Exploring the birth of a carcinoid cancer cell

Qiao (Joe) Zhou, PhD, Harvard University, and Ramesh Shivdasani, MD, PhD, Harvard Medical School

Much about a carcinoid cancer cell remains a mystery. For that reason, NETRF funds research to understand how and why a neuroendocrine cancer cell comes to be. Two Harvard researchers are teaming up to explore important longstanding mysteries.

2017 NETRF Accelerator Award grantees, Qiao (Joe) Zhou, PhD, Harvard University, and Ramesh Shivdasani, MD, PhD, Harvard Medical School, are searching for fundamental answers about the origin of intestinal neuroendocrine cells and carcinoid tumors.

The researchers will capitalize on exciting advances in stem cell biology, nuclear profiling, and genome editing to understand the differences between human carcinoid tumor cells and their normal counterparts, in an effort to find the irregularities that distinguish cancer cells from healthy ones. Drs. Zhou and Shivdasani also aim to identify the likely precursor cells (the cell of origin) that give rise to intestinal NETs in laboratory models.  

By understanding when and how things go wrong, the Accelerator Grant team hopes to identify the specific proteins or pathways that can be targeted with new or existing drugs. Such therapies will turn on or off cellular functions or communication in hopes of interrupting the production, survival, and proliferation of intestinal cancer cells.

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Have, or will you consider body donation for research? This disease is very personal to me, as to many others who have brought up the subject of our remains to be donated for research, but as of yet, there have been no results of specific places. Diagnosed in April 2015 after years of what is now considered to have been Carcinoid Syndrome, I still live with symptoms, but unable to specify cause/origin. I have 3 Pituitary tumors that drs refuse to take or biopsy, and I would like to know if they are the cause while I’m alive, but if… Read more »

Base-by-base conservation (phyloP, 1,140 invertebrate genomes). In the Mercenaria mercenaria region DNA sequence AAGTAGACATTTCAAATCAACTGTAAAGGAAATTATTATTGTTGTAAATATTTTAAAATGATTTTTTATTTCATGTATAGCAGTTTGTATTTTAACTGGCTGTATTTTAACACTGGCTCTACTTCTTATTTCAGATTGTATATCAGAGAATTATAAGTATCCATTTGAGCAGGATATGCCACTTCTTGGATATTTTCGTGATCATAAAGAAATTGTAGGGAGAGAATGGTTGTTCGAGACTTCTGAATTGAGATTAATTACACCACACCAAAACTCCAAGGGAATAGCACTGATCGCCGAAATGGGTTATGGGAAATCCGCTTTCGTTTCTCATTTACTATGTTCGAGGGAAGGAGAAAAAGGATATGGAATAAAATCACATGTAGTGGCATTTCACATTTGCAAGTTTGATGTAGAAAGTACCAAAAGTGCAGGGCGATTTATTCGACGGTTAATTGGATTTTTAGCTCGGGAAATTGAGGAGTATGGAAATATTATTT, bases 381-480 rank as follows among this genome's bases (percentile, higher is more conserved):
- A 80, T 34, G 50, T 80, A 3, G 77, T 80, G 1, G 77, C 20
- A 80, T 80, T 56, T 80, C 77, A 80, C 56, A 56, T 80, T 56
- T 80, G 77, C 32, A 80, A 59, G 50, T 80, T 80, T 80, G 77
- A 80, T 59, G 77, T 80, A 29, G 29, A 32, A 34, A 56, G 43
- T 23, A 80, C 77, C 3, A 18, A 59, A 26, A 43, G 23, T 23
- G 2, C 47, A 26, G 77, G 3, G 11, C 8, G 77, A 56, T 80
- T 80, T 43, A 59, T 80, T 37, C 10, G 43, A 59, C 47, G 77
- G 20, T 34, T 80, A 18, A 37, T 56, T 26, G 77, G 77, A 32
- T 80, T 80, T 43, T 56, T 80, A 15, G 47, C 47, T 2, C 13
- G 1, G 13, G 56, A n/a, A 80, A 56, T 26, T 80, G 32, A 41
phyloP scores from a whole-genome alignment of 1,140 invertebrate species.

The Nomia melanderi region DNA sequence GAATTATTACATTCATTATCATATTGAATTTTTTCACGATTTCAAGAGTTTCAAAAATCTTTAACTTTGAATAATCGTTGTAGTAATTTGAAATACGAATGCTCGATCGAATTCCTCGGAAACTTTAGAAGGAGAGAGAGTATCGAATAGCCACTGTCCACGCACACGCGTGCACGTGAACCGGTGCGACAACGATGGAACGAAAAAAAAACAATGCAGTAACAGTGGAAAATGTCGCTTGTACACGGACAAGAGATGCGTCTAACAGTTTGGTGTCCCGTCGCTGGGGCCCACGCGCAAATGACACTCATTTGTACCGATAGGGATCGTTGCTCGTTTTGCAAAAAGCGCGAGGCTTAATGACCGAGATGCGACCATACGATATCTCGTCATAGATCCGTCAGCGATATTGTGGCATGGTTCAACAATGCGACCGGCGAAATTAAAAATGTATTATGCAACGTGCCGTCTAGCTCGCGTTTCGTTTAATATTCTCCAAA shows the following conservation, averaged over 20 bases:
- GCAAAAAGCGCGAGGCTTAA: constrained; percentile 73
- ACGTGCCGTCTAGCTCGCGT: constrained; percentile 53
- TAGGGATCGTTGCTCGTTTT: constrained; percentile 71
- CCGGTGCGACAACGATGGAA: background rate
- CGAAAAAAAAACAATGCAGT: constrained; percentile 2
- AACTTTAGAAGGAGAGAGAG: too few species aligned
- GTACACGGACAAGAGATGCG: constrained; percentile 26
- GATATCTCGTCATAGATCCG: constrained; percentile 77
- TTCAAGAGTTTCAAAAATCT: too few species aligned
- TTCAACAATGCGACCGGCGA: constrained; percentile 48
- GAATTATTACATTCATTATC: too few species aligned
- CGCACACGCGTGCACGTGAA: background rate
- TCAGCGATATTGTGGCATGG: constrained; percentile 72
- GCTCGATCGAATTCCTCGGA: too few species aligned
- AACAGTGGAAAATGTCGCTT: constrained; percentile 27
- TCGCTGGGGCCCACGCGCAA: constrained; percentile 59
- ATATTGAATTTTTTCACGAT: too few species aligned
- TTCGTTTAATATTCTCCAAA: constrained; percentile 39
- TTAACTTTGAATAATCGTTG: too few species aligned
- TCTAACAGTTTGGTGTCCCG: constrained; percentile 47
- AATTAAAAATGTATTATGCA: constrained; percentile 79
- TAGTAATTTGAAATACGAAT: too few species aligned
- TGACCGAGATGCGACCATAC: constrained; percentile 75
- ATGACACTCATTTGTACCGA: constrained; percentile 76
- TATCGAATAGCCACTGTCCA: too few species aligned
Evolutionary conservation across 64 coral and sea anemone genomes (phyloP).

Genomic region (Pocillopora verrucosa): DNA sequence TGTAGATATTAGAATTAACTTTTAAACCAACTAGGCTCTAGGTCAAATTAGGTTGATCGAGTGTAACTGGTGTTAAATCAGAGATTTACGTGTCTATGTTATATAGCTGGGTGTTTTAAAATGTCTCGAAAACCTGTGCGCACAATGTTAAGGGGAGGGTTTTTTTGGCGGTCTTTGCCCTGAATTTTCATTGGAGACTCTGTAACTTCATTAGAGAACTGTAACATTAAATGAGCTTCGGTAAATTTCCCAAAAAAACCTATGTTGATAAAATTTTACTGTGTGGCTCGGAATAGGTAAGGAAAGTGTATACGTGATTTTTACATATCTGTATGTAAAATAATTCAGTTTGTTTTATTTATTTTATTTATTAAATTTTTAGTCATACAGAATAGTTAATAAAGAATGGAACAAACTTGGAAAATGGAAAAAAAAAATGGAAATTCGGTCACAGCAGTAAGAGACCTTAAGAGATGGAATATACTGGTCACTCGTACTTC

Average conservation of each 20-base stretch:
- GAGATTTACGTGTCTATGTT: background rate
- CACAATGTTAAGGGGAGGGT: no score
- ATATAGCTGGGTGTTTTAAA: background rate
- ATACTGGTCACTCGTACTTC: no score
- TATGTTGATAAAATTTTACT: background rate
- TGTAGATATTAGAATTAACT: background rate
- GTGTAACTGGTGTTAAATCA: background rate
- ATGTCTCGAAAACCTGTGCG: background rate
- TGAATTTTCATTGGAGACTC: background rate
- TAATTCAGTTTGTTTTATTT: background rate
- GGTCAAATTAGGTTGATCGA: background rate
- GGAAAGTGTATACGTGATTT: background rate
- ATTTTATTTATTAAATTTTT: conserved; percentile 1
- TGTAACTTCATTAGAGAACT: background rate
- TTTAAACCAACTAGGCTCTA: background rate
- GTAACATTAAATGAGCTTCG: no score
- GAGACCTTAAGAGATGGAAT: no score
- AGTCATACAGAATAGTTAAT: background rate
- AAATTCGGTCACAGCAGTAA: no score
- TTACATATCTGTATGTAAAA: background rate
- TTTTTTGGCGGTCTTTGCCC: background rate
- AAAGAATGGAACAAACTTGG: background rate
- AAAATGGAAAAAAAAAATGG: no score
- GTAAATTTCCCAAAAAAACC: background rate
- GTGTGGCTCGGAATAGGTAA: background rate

Interesting article on research being done. I was diagnosed with NETS of ileum and metastases in liver, one in breast and lymph node. My son died from a rare cancer, olfactory nueroblastoma or esthesionueroblastoma. I heard something regarding a connection between the two cancers, T or CARR cell connection. No one else in the family has died of cancer or had any of these. But I suspect my father had problems for much f his life with many of the same symptoms I have experienced throughout my life, namely constipation irritable bowels, skin eruptions and itching. Could I have had… Read more »

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Exploring the birth of a carcinoid cancer cell